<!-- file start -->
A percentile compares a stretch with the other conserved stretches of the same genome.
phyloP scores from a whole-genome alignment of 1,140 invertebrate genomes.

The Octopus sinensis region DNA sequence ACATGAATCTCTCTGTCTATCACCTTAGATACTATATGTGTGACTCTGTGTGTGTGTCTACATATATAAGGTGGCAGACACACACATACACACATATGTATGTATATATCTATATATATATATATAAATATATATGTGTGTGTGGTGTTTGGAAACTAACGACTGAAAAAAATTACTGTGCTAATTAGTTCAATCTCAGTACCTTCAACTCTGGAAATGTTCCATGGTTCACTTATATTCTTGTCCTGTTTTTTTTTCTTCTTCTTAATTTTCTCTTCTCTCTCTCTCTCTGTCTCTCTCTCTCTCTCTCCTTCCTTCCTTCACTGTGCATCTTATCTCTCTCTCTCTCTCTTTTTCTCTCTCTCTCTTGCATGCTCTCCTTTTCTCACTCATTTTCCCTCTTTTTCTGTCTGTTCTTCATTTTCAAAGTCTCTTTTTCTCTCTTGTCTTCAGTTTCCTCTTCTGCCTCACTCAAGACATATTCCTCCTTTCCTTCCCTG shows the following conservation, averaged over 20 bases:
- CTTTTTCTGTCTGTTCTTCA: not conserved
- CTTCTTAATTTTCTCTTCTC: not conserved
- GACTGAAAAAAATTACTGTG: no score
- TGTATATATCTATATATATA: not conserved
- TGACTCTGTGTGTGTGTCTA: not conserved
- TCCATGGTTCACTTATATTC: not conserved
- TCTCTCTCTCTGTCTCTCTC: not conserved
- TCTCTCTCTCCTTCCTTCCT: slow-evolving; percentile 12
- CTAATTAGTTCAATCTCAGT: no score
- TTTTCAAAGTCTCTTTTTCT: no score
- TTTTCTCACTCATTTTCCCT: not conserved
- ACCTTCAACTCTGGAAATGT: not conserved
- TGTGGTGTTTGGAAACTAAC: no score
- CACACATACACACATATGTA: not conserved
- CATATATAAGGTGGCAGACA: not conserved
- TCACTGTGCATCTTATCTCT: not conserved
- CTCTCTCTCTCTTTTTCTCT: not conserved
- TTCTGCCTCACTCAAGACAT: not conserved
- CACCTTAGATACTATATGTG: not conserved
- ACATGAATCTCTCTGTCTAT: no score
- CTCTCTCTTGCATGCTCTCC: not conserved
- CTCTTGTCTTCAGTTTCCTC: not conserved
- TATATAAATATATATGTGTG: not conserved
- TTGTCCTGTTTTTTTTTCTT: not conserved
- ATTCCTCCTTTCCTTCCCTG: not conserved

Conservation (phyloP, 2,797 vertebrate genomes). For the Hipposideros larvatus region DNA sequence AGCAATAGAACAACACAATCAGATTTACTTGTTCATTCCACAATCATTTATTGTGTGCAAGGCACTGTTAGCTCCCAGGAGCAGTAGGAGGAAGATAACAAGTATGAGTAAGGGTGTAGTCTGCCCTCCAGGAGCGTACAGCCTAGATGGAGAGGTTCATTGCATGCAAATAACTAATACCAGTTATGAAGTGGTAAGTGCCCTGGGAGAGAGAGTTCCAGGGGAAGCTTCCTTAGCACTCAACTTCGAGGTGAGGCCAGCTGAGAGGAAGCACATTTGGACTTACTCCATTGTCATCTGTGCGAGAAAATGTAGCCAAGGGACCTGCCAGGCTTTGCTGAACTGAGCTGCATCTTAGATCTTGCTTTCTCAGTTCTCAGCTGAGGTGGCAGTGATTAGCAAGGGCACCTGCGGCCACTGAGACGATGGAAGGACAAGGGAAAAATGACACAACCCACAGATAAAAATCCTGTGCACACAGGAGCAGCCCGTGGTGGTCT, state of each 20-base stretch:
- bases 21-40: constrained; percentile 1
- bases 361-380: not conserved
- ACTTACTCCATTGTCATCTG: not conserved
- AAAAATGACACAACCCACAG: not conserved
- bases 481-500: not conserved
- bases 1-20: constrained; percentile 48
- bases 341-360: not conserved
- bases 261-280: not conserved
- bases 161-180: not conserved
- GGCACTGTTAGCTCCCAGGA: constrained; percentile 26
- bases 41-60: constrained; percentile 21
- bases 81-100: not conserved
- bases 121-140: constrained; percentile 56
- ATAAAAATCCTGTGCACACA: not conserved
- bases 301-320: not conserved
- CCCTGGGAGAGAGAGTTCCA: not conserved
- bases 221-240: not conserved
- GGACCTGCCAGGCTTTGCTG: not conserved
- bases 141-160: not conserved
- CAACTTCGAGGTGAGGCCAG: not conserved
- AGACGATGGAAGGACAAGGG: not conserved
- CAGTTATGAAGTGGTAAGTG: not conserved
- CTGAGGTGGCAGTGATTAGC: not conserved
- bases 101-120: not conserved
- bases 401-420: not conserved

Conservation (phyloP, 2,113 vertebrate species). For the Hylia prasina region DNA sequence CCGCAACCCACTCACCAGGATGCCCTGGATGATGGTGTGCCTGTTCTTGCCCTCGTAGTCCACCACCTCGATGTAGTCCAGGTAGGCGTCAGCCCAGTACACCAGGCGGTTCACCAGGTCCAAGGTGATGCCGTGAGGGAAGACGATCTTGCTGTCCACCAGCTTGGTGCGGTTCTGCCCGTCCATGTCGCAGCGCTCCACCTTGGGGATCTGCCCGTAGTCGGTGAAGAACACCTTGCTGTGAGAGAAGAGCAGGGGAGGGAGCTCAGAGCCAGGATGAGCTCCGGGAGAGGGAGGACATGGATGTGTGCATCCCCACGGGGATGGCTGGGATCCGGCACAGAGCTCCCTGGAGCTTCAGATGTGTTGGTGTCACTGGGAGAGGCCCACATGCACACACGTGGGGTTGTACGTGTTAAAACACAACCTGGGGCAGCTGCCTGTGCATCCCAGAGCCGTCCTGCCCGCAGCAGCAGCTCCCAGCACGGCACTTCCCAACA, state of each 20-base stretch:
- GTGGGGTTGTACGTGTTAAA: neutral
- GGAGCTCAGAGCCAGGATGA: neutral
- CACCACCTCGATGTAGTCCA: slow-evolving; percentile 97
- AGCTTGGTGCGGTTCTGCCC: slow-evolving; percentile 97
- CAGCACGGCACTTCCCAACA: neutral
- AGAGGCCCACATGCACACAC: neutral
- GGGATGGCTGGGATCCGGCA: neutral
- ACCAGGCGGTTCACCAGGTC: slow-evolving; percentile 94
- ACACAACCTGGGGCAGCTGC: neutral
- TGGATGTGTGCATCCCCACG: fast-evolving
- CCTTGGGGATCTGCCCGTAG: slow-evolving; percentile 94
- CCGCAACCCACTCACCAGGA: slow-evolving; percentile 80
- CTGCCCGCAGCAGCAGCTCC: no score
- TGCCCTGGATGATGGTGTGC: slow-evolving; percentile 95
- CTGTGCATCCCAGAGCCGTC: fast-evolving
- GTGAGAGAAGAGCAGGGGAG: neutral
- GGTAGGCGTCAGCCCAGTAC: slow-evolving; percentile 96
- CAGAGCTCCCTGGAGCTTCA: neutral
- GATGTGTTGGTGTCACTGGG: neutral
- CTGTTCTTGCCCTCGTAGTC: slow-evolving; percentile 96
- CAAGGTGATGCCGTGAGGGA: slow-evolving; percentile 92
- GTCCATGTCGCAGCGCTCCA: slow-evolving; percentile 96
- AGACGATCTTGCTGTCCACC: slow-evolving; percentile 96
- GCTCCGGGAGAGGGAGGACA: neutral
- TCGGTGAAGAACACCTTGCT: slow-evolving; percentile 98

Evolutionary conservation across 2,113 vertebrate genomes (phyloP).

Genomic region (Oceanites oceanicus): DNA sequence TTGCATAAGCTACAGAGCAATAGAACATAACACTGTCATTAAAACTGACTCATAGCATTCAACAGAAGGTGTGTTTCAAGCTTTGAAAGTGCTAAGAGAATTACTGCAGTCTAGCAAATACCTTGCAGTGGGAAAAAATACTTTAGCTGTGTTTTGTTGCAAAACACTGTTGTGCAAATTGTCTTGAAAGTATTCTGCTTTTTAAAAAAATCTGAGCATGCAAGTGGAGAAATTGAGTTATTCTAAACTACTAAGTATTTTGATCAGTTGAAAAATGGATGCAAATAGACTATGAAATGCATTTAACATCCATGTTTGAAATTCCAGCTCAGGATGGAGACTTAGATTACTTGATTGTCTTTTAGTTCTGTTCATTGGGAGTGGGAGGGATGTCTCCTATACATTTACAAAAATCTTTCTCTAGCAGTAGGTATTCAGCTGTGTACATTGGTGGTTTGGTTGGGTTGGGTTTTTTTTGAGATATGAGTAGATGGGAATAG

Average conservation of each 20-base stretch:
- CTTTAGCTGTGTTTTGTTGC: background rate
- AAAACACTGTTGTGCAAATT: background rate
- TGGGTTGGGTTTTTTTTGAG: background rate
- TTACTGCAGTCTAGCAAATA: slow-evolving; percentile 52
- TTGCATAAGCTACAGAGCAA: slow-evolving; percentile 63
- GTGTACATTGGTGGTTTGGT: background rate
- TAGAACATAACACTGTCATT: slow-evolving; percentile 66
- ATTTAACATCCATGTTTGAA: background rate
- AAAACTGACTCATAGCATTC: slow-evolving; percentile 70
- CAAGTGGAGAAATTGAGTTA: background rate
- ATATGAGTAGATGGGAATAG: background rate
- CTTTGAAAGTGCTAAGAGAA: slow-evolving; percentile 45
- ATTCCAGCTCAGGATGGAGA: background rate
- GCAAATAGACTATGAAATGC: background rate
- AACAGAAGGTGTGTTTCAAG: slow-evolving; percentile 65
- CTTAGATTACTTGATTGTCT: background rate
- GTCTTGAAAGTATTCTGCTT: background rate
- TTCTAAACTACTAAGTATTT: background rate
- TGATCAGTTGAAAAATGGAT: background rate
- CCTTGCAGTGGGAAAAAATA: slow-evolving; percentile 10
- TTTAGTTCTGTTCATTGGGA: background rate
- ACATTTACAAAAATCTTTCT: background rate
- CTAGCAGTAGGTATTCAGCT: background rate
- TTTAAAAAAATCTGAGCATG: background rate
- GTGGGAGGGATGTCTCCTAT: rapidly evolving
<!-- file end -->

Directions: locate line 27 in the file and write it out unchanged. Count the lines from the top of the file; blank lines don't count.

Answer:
- TTGTCCTGTTTTTTTTTCTT: not conserved